The first staff plan for Colorado’s new congressional district map was released on Sept. 3, 2021. (CIRC)
Colorado’s Independent Congressional Redistricting Commission will hold a series of hearings this week to solicit feedback from the public on the first official draft of its plan to redraw the state’s congressional districts ahead of the 2022 midterm elections.
Nonpartisan redistricting staff on Friday released the first of three “staff plans” for Colorado’s new congressional map, including a newly apportioned 8th District centered on the north Denver metro area. Subsequent plans will be revised to incorporate feedback from the public and the redistricting commission’s 12 appointed members, with a final plan due to be submitted for review by the Colorado Supreme Court by Oct. 1.
The first staff plan differs significantly from a “preliminary” plan proposed by state staff in June, prior to the release of detailed population data from the U.S. Census Bureau and weeks of feedback gathered at public hearings held across the state.
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Most notably, the newly proposed map would extend the boundaries of the 2nd District to include much of the northwestern corner of the state, while keeping the San Luis Valley and greater Pueblo area in the 3rd District. That could set up a reelection battle between Democratic Rep. Joe Neguse of Lafayette and first-term GOP Rep. Lauren Boebert of Silt.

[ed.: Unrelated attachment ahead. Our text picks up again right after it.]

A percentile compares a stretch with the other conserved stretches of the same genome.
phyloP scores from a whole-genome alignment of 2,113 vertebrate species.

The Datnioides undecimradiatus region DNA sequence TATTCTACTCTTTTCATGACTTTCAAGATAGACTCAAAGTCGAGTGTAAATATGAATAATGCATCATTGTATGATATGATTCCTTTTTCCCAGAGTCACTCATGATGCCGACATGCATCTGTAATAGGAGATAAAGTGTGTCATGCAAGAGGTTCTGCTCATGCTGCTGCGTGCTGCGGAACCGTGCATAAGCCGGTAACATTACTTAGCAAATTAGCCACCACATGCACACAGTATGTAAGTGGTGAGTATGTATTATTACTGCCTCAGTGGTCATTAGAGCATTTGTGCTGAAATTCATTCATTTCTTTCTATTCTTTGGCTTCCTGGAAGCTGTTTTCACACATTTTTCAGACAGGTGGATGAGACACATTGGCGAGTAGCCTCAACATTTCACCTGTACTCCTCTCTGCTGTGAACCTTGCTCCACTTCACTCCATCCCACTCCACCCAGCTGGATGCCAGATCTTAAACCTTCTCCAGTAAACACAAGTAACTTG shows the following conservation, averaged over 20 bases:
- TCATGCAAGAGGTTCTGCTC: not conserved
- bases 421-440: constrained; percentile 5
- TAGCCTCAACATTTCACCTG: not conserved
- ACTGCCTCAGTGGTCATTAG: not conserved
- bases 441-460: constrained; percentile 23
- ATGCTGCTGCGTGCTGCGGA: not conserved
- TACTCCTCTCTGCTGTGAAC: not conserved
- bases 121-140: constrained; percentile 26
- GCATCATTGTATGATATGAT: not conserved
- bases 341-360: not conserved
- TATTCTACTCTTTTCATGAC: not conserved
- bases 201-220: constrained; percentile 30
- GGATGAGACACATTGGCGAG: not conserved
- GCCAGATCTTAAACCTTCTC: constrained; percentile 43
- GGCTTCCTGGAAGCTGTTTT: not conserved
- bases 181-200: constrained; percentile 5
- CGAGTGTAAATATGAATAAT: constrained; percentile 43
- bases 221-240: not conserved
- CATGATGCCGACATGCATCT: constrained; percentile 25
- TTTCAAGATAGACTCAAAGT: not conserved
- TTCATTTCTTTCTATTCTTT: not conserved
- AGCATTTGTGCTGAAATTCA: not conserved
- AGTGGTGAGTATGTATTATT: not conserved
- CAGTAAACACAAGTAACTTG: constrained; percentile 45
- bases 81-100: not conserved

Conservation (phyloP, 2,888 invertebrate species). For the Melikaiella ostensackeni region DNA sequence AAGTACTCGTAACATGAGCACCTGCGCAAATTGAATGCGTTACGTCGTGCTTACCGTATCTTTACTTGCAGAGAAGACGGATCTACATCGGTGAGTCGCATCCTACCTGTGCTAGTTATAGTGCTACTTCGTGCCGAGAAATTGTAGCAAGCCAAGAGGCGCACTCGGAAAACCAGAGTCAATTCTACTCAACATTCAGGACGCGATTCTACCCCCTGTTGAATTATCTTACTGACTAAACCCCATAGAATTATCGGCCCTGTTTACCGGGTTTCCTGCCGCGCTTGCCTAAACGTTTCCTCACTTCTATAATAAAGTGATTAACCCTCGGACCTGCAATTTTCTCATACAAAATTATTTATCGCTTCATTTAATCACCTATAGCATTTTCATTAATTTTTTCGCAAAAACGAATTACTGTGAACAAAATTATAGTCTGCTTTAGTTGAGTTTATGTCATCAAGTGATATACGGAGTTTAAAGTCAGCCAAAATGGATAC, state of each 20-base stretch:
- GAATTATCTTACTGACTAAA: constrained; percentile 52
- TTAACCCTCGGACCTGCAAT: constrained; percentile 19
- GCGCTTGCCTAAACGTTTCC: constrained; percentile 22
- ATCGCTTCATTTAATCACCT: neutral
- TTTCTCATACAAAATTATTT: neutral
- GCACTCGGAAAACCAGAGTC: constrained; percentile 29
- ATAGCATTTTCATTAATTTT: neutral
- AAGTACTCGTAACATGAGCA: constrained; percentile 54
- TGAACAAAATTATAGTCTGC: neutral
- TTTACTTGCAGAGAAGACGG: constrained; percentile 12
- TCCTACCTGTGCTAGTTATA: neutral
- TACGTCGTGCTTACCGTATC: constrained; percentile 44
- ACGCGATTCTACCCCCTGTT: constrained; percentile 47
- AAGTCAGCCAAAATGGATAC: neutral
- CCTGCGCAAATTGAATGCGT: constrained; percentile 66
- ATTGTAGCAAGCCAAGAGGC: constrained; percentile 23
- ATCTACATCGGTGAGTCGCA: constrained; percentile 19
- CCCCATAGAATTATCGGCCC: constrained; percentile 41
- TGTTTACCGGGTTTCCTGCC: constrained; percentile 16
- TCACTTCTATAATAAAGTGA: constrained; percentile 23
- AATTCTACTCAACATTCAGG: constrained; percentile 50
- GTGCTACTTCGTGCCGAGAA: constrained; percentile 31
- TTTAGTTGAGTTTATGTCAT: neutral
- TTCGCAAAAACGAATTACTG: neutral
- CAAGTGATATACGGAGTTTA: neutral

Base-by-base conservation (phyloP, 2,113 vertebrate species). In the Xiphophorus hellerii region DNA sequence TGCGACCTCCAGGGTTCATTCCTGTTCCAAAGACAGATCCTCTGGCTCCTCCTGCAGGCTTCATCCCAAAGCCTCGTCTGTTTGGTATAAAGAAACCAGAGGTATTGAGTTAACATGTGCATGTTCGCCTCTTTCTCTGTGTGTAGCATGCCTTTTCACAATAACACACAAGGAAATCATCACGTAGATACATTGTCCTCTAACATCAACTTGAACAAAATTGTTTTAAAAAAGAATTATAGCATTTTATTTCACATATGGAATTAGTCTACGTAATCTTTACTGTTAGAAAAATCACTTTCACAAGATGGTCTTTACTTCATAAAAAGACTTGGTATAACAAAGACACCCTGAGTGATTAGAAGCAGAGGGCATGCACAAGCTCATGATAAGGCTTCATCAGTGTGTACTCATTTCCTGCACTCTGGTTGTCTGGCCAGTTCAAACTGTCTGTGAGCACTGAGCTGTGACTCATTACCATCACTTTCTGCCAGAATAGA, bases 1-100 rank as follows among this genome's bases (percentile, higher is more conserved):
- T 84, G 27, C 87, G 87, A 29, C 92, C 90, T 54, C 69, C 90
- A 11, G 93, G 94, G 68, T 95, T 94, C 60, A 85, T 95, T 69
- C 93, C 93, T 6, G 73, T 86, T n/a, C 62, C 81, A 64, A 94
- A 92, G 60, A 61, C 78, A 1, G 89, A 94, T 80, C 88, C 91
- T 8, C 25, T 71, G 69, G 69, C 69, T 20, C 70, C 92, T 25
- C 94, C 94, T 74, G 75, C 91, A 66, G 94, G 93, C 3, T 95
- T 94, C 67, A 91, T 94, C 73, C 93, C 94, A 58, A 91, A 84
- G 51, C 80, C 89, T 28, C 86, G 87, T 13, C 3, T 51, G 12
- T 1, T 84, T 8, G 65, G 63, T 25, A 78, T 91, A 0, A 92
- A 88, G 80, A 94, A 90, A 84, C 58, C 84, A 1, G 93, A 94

The first staff map would also expand the 7th District, currently centered on the suburbs west of Denver and occupied by Democratic Rep. Ed Perlmutter, into Park County and surrounding rural mountain communities, rather than into conservative-leaning Douglas County, as proposed by the preliminary plan.
Overall, based on current voter registration data and results from the 2020 U.S. Senate election in Colorado, the map would give Democrats the edge in five of the new districts, while Republicans would be favored in three.
The Independent Congressional Redistricting Commission, a first-of-its-kind panel overseeing Colorado’s once-a-decade redistricting process, will hold four public comment hearings on the proposed staff plan this week. The hearings will be the final opportunity for members of the public to weigh in on the new congressional map.
Coloradans who wish to speak can sign up to testify remotely from home, or visit one of several “staffed sites” across the state. The times and locations of the hearings are as follows:
- Tuesday, Sept. 7, 6–9 p.m.: Denver
- Wednesday, Sept. 8, 9 a.m.–12 p.m.: Limon and Fountain
- Thursday, Sept. 9, 1–4 p.m.: Eagle and Grand Lake
- Friday, Sept. 10, 9 a.m.–12 p.m.: Thornton and Aurora
More information about how to testify remotely or visit a staffed site is available on the commission’s website.
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